studies. In general, this area of research has become quite popular nowadays,
however, it is still novel in some countries.
e duration of the interventions also varied across studies. In particular,
based on the information provided by the researchers, the duration of the
interventions ranged from 5 minutes or less to one academic year. Behavioral
interventions were generally less time-consuming than methods of improv-
ing math knowledge and skills. Methods that focus on improving math are
generally time-consuming, but differ depending on the instruments used.
An analysis of the researchers’ findings showed that most interventions
are effective in reducing math anxiety and improving math performance.
However, some results are contradictory, for instance, expressive writing in
one study had apositive effect on both reducing the level of math anxiety and
improving the results of the math test (Park et al., 2014). In another study, the
same method, on the contrary, led to an increase in the level of anxiety among
students (Ganley et al., 2021).
Alsu Shakmaeva Regulating Math Anxiety and Improving Math Performance
253
e quality assessment of studies that met the search conditions showed
that all 15 articles are quite informative. e sample size in all studies is rather
small, thus participants are not representative of the entire population from
which they were recruited. In general, the quality of studies does not differ
depending on the year of publication.
Conclusions
One of the purposes of this study was to find out what types of interventions
researchers suggest for the regulation of math anxiety. e results of the re-
view of articles showed that interventions can be divided into two categories:
(1) behavioral interventions, and (2) interventions focusing on improving
math knowledge and skills. e first category of methods is aimed at treating
anxiety or reducing anxiety reactions through achange of state of mind,
relaxation, breathing exercises, expressive writing, etc. e second category
of methods is aimed at improving knowledge in math through the use of
cognitive training programs, teaching strategies, mobile applications, adapted
digital books, educational digital games, etc.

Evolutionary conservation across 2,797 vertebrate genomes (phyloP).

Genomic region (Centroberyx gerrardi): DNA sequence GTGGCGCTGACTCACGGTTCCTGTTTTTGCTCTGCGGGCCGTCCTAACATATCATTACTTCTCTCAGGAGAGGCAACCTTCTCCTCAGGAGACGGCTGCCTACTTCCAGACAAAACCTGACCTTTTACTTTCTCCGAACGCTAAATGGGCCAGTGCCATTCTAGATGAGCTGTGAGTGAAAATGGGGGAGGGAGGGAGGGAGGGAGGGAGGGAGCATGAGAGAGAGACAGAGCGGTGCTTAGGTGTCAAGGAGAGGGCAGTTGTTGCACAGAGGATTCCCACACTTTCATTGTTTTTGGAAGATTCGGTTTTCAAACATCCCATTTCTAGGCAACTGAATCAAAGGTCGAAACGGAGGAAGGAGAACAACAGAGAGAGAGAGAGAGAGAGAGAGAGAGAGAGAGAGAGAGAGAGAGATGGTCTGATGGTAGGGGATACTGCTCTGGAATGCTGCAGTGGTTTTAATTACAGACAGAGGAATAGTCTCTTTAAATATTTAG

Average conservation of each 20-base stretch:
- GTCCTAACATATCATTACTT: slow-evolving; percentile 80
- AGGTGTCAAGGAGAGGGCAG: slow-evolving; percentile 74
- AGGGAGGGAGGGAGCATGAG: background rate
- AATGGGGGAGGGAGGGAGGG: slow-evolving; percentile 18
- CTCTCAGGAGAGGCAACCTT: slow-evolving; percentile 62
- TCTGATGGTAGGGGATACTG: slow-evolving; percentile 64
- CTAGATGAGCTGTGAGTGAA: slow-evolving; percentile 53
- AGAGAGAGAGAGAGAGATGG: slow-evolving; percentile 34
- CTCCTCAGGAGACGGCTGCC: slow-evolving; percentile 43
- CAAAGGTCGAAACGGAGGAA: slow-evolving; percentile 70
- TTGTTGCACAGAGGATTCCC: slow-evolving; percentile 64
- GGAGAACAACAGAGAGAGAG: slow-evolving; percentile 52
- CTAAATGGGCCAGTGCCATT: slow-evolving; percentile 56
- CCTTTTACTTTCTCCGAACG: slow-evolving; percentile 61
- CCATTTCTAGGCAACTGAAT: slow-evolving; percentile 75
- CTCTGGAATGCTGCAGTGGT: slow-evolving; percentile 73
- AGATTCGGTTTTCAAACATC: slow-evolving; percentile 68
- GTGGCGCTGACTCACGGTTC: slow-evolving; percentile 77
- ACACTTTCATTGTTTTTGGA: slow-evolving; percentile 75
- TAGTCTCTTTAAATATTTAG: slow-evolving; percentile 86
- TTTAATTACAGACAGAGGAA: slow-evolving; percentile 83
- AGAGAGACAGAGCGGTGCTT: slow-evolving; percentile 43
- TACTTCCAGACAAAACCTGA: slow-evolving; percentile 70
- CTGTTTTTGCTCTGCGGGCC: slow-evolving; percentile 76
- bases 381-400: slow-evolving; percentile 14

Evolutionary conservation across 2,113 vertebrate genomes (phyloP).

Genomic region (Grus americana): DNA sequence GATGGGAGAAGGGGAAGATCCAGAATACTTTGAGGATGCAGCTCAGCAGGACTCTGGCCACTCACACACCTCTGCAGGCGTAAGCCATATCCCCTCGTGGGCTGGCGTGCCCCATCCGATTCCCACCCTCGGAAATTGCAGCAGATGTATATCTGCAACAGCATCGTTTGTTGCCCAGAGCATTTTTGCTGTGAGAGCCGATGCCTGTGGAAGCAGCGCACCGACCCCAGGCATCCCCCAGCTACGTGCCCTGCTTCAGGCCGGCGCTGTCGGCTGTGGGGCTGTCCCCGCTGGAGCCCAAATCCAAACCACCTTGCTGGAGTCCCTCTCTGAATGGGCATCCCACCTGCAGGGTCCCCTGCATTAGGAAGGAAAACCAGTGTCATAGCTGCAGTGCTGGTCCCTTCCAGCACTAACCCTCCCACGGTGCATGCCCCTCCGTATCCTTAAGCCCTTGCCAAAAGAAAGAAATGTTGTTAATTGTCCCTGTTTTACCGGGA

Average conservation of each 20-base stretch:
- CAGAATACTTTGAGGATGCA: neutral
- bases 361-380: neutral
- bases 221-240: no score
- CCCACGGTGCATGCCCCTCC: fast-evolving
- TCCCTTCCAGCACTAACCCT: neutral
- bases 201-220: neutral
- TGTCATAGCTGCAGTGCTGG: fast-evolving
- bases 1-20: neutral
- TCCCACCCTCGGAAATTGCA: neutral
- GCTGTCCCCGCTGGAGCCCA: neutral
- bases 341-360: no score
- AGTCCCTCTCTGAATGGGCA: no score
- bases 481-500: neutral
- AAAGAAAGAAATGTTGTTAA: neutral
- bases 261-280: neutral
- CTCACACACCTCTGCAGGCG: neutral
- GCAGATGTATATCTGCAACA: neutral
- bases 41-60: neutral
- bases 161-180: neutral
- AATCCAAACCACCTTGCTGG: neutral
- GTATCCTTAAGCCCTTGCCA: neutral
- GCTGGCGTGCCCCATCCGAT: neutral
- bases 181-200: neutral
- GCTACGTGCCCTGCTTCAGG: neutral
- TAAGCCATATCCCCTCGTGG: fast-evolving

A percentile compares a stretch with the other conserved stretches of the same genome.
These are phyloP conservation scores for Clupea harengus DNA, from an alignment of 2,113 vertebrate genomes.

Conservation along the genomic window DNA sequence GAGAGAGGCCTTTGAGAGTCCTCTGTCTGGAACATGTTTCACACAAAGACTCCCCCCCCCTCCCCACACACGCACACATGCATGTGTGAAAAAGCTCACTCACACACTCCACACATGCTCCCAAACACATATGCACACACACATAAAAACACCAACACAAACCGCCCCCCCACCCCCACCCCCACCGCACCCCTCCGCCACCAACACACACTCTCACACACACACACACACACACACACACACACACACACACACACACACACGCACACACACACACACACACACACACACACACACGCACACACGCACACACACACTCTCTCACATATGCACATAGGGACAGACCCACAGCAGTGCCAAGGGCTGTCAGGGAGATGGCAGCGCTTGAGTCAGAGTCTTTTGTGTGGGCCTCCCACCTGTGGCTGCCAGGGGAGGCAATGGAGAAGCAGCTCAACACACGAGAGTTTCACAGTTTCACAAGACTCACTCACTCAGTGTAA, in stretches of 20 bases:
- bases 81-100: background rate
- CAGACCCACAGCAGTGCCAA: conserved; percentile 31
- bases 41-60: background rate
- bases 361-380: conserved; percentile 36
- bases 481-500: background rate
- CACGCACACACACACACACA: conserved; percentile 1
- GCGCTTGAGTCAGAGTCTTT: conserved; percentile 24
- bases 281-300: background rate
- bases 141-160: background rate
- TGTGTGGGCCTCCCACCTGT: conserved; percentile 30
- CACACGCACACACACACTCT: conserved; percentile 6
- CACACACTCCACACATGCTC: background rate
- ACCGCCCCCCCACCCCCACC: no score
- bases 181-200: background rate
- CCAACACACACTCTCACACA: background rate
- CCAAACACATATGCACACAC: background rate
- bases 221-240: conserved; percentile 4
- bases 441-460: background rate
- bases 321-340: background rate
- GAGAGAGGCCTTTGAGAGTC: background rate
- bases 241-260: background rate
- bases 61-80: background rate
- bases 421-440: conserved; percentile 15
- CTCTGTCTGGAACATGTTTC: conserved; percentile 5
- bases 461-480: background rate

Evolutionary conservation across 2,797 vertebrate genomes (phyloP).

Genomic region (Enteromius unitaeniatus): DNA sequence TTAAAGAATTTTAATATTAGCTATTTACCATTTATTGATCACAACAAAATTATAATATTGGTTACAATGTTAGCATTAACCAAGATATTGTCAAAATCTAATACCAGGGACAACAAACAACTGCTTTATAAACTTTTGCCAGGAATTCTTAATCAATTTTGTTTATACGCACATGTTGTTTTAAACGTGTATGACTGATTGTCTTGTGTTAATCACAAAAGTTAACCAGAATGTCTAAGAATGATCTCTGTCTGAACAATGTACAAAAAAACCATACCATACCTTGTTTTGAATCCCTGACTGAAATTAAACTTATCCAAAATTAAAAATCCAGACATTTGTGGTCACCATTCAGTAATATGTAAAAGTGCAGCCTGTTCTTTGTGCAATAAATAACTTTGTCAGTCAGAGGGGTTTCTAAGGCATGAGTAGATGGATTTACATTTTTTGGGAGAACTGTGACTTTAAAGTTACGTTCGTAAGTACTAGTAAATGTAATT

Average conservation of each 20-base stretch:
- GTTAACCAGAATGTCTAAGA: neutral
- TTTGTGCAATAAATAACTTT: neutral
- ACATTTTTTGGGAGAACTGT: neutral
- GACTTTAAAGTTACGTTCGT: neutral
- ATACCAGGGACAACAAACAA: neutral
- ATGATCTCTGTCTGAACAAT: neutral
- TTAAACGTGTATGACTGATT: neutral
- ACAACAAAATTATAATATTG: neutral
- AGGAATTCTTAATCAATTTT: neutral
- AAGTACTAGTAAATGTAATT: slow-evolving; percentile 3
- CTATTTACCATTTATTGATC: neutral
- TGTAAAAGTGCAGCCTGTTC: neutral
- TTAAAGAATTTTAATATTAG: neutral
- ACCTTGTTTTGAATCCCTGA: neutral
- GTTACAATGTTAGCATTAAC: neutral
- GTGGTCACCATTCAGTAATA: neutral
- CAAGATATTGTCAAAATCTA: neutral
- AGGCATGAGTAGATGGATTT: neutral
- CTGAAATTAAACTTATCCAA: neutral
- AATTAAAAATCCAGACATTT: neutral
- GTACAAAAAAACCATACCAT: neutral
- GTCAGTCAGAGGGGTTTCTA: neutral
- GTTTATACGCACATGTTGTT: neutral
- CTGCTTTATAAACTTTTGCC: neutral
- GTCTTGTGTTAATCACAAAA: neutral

e second purpose of the study was to summarize the impact of re-
cent intervention research on math anxiety and math performance. e
main finding demonstrated that the first category of interventions may not
always have apositive effect on math performance, but may reduce math
anxiety among students. e second category of interventions is mostly
equally beneficial in improving math performance as well as reducing math
anxiety.
Each category has its strengths and weaknesses. Interventions focusing on
math ability require more resources. Intensive cognitive programs with atu-
tor are rarely possible to organize for each student experiencing math anxiety.
Excessive use of computer technology steals alot of time and sometimes
distracts from the main idea of the lesson being studied. erefore, those
interventions that can be used in the natural educational process are of the
greatest interest to researchers and math teachers. Behavioral interventions,
on the contrary, most oen do not require alot of resources. Many techniques
can be used just before taking amath test to free up anxious thoughts from
working memory. However, if astudent has problems with understanding
254
METAANALIZY BADAŃ EDUKACYJNYCH
mathematical concepts, then behavioral interventions will not help to im-
prove his or her math knowledge and skills.
Considering these results, and the fact that the second category of
methods was used more oen, it can be assumed that the effect of math
performance on math anxiety seems to be more pronounced. However, we
still cannot clearly state which intervention was most effective for students.
Nevertheless, this literature review can demonstrate the main results of the
present state in the field of math anxiety, particularly its potential regulation
or treatment.
Future research should pay attention to pre-existing instructional methods
that had apositive effect on students math achievements but were considered
only in the context of academic performance, increasing cognitive interest, or
improving attitude towards math. Acombination of focusing on developing